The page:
Law firms and solicitors must reconsider their risks
Do you see yourself as a risk-taker?
There is a common perception that solicitors are averse to risk. After all, you’re in the business of helping clients anticipate what might go wrong and protecting them against that possibility.
But the real-life workings of a law firm demonstrate a far different response to risks. Law firms are competitive environments – and firms must take risks to compete.
The past few years alone have ushered in more change than the profession has experienced in many decades.
Firms have had to adapt their practices to cyber risk, disaster recovery, environmental, social and governance (ESG) issues, and employee wellbeing.
Technology advancements, including the influence of artificial intelligence, have also required law firms to adapt – and against a backdrop of high inflation, heightened regulation and geopolitical tensions.
It’s not an environment suited to people averse to risk and can generate a lot of late-night worry for leaders of law firms.
To be in the best position to compete, firms must manage the risk.
The good news is that some of the risks you face are within your control and – with the right management – can create opportunities.
Manage the mindset
Let’s start with what keeps you up at night. Solicitors are a driven class of professionals and their work ambitions may generate negative consequences along with positive ones.
“Lawyers enter the profession knowing they are going to work hard,” said Paul Smith, senior risk management consultant at Travelers Europe.
“They are going to deal with stressful situations, and if every hour is an opportunity to make money, there is a tendency to work longer hours.”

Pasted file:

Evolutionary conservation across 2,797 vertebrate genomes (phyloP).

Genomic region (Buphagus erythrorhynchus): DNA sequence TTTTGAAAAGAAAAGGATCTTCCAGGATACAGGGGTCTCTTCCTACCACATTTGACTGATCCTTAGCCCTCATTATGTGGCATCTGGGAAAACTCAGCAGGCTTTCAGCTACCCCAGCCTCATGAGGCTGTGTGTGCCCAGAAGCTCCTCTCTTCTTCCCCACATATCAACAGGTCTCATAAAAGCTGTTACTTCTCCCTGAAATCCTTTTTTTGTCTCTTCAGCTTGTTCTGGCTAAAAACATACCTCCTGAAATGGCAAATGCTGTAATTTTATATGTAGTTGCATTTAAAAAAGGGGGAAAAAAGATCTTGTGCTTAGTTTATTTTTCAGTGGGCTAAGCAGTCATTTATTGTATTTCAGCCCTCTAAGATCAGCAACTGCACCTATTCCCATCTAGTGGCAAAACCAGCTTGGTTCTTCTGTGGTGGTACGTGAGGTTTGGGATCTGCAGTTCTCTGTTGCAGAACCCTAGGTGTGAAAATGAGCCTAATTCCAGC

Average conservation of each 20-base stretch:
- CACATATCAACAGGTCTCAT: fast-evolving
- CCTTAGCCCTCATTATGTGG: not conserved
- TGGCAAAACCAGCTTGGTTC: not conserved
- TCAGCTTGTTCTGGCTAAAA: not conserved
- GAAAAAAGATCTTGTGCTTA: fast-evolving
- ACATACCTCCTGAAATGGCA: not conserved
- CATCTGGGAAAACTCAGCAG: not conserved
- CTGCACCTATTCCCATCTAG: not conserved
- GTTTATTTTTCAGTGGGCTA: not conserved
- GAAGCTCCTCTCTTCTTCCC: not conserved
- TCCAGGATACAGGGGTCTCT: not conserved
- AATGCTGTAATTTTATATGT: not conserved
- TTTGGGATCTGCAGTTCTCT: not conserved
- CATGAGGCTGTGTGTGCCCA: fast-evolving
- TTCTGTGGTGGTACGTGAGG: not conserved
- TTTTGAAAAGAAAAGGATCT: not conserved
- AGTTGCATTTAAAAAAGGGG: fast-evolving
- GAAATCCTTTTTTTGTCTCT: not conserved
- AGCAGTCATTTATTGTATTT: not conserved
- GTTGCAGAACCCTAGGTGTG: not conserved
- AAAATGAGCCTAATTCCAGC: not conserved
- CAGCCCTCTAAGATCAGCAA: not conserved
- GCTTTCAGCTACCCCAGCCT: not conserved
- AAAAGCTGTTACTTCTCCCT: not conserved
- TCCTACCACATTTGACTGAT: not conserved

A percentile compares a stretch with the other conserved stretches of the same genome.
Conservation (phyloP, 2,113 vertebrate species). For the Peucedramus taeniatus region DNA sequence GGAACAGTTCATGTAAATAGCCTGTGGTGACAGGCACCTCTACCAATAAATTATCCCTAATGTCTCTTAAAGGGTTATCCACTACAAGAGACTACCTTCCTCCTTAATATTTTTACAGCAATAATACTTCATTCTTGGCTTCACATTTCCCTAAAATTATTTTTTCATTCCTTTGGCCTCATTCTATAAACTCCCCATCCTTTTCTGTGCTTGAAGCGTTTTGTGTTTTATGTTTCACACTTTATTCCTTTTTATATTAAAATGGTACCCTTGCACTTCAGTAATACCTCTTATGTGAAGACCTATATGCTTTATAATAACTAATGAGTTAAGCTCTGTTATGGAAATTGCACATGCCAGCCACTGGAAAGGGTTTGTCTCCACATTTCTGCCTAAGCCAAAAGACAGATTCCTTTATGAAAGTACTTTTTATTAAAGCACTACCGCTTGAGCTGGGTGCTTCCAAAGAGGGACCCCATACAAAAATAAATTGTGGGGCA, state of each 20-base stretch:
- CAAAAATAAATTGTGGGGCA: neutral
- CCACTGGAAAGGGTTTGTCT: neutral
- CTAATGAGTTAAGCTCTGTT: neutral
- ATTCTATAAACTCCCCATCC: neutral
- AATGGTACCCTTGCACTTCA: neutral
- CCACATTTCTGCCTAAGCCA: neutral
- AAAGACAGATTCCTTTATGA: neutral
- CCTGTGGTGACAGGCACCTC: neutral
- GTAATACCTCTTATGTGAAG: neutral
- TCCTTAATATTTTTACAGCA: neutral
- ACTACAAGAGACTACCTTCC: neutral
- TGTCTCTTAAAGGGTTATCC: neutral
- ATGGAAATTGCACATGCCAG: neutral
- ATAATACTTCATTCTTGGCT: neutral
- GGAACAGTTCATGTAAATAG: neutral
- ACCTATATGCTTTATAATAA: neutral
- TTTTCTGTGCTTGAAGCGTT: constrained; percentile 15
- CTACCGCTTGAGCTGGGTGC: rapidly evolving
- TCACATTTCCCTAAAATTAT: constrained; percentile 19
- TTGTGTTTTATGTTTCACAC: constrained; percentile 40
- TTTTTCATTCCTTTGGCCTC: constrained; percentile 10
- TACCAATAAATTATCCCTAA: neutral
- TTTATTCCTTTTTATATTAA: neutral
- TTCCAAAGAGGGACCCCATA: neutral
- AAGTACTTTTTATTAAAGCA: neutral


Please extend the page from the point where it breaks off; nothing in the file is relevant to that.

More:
LawCare’s Life in the Law report 2020/21 highlighted the personal dangers of high levels of work intensity (high workload and working long hours) with both associated with instances of burnout.
This perspective on work can be problematic. Indeed, the potential for slips or lapses in concentration from fee earners increases with the (often accepted) pressures of the legal profession.
This can, and is, resulting in rising occurrences of retainer management failure within law firms.
“These errors are often very simple – not following instructions, taking the wrong step in a process or making a drafting error, for example,” Smith said.
“But these errors say a lot about the environment in which legal professionals work. When these kinds of claims happen, they are not the result of a failure of advice but rather the result of distraction driven by stress, pressure and fatigue.
“If people are pushed to the limit, they will make mistakes. These claims have been scaling up rather remorselessly over the past five years – not just over COVID.”
Claims trends: rising retainer management issues over the past five years
The pressures creating the conditions for these claims require action not just from solicitors but from firms as well.